The committee said Lim failed to properly convene the local crisis management committee, left the command post to go to Emerald Garden restaurant after a “very serious collapse in negotiations” and brought with him police officials such as Magtibay.

“If he was hungry, why didn’t he just request for food to be brought to the command post?” Libarios said.

The panel said Lim countermanded the decision of Magtibay and Yebra not to use Mendoza’s brother, SPO2 Gregorio Mendoza, in the negotiations but later ordered Gregorio to be brought instead to “Tondo,” a police euphemism for summary execution.

Libarios said Lim’s actions were “completely unwarranted under the circumstances.”

He said the mayor would undergo preliminary investigation like the six other police officials to determine criminal liabilities.

Lim has vehemently denied any wrongdoing.

Libarios explained that the IIRC did not include the specific criminal violations it had in mind because that would be “preempting the preliminary investigation.”

“As a fact-finding committee, we do not have the authority to file [cases] directly against them. We cannot be the investigator, prosecutor, and judge all at the same time,” he said.


Among the highlights of the panel’s conclusions:

• Vice Mayor Isko Moreno “committed clear acts of negligence and dereliction of duty for not knowing the particular organization and responsibilities of city officials as members of the crisis management committee.”

• Puno is not authorized to assume the functions of Local Government Secretary Jesse Robredo as chair of the national crisis committee and his admitted lack of training and experience may have compromised the readiness of the national committee when it became apparent that its local counterpart could not handle the situation.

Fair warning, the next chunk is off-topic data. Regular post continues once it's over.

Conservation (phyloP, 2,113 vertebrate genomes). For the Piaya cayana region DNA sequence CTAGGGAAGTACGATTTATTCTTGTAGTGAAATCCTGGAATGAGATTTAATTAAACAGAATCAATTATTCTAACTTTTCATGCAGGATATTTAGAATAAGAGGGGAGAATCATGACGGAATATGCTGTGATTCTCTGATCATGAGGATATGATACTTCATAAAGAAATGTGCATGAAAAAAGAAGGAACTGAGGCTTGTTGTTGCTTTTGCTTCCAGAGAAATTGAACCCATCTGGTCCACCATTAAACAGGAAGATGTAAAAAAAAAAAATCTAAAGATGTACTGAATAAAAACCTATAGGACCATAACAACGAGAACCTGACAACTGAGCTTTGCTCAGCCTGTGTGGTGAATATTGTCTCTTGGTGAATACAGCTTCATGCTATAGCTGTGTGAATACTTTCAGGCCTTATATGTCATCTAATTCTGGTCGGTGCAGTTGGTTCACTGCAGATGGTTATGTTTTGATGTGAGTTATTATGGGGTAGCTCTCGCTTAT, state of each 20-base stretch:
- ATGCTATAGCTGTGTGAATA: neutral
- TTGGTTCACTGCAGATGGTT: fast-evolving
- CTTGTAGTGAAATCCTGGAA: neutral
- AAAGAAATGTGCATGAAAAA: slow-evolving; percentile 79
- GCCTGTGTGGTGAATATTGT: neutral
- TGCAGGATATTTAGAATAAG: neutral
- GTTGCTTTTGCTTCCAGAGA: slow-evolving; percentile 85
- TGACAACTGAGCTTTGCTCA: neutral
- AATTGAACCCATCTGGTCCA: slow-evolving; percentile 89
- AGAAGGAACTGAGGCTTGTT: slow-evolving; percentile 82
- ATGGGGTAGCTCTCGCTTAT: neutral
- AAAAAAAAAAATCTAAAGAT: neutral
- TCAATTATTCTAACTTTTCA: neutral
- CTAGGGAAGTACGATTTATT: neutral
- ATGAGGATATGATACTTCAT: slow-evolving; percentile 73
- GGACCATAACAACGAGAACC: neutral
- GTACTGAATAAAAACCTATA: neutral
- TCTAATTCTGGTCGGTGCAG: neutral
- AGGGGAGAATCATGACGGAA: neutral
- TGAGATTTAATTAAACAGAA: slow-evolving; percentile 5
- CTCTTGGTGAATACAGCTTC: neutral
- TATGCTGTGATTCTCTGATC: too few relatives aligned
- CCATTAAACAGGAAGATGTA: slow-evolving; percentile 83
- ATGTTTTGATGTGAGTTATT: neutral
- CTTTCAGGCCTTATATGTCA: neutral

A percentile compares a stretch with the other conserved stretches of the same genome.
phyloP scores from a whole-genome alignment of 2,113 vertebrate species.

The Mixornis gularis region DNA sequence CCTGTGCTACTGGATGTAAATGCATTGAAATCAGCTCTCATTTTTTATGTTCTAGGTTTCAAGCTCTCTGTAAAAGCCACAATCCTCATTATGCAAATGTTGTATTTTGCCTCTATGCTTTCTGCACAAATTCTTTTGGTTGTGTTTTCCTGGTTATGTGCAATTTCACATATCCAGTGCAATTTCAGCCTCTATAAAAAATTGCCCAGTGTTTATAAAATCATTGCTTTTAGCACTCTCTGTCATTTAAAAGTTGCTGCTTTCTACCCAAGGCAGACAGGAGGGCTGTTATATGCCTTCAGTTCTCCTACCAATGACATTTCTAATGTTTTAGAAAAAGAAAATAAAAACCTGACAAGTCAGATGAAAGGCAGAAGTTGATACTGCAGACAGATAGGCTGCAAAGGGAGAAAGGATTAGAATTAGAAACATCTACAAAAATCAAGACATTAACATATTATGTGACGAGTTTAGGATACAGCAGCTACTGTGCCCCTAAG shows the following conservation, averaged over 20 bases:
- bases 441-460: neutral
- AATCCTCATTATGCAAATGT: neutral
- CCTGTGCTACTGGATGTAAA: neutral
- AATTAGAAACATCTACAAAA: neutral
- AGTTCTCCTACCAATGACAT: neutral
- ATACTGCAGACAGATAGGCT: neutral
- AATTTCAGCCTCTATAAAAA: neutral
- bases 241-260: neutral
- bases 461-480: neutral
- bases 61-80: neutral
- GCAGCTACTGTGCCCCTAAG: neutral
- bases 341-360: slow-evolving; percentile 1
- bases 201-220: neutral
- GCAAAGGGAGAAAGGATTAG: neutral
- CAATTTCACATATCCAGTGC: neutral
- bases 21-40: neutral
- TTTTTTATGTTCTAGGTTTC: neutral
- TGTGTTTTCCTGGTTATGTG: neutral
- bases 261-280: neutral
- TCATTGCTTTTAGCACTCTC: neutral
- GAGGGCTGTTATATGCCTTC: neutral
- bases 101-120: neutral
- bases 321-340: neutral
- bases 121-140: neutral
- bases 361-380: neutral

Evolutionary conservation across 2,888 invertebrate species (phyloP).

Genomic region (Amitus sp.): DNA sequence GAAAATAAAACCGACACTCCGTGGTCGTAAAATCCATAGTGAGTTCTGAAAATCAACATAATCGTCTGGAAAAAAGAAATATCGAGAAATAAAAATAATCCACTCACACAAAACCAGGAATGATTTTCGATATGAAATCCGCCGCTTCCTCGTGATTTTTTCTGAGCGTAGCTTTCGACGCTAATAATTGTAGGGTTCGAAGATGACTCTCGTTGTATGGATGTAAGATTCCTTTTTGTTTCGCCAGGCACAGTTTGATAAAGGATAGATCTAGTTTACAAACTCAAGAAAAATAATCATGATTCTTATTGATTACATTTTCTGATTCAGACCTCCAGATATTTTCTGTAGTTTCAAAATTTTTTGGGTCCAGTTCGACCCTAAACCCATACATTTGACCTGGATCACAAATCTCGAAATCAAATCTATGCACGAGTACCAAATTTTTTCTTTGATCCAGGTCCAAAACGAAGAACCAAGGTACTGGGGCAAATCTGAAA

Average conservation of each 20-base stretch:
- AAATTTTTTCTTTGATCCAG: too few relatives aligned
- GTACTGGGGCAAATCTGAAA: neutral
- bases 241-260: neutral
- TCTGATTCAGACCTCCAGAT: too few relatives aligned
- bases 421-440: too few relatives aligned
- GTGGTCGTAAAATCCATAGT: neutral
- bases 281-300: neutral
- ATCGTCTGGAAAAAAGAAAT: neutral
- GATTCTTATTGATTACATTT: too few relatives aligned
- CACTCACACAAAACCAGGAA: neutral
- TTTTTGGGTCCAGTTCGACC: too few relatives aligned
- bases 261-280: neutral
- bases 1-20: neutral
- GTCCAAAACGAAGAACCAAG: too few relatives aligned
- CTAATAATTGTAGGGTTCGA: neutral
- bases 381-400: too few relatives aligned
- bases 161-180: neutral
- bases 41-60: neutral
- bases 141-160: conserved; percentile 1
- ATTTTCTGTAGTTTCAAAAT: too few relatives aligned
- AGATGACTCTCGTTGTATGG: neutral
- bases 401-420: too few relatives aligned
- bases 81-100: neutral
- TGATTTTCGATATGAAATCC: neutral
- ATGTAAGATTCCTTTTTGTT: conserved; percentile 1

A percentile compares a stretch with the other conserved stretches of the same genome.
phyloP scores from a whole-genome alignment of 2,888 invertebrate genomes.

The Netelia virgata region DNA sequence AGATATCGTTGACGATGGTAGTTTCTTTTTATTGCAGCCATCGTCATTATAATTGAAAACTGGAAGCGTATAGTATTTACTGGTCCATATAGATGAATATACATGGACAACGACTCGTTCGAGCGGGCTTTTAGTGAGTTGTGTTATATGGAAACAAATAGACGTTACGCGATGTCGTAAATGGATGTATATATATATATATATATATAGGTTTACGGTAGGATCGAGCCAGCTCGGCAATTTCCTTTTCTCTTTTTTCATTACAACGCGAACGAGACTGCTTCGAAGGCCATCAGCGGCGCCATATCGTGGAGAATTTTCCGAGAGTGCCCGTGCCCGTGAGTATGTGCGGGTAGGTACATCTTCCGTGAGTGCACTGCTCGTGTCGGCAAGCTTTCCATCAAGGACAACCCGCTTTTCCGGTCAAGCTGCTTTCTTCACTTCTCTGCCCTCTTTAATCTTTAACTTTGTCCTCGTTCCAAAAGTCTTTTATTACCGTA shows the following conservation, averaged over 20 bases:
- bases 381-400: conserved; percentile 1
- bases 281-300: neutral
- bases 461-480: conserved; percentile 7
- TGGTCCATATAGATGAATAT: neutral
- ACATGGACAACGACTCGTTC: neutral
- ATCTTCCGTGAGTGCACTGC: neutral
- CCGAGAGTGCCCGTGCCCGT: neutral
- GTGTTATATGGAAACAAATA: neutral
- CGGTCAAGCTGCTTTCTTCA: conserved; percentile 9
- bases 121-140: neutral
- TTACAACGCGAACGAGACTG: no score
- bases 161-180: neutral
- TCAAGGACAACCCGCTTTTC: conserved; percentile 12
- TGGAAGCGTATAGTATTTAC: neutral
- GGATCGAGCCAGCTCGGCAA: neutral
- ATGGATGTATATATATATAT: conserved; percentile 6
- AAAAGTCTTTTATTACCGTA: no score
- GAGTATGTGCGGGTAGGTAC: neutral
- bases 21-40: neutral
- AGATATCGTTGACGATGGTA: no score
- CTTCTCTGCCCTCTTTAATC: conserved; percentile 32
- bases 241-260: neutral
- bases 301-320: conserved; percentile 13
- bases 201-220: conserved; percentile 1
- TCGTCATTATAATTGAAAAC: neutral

• Verzosa left for Cagayan de Oro for an official function and failed to intervene after admitting he was “alarmed” by the arrest of Gregorio Mendoza while monitoring the incident from afar.

• Santiago committed “gross insubordination” after he failed to utilize the Special Action Force despite orders from the President.

• Yebra failed to “not properly appreciate” hostage-taker Mendoza’s profile and failed to request for intelligence information when there was none provided to him.

• Pascual failed to exercise the degree of diligence required of an assault commander.

• Ombudsman Merceditas Gutierrez and Deputy Ombudsman Emilio Gonzalez III “committed serious and inexcusable negligence and gross violation of their office’s own rules of procedure which states that a motion for recommendation in administrative disciplinary cases should be resolved in five days, when Mendoza’s case languished for nine months, and enforced judgment of dismissal which precipitated the desperate resort to hostage-taking.”

• Broadcasters Michael Rogas, Erwin Tulfo, dzXL management and personnel violated their code of ethics and possibly the Revised Penal Code by conducting an interview with Mendoza.

Nikko Dizon, Phil. Daily Inquirer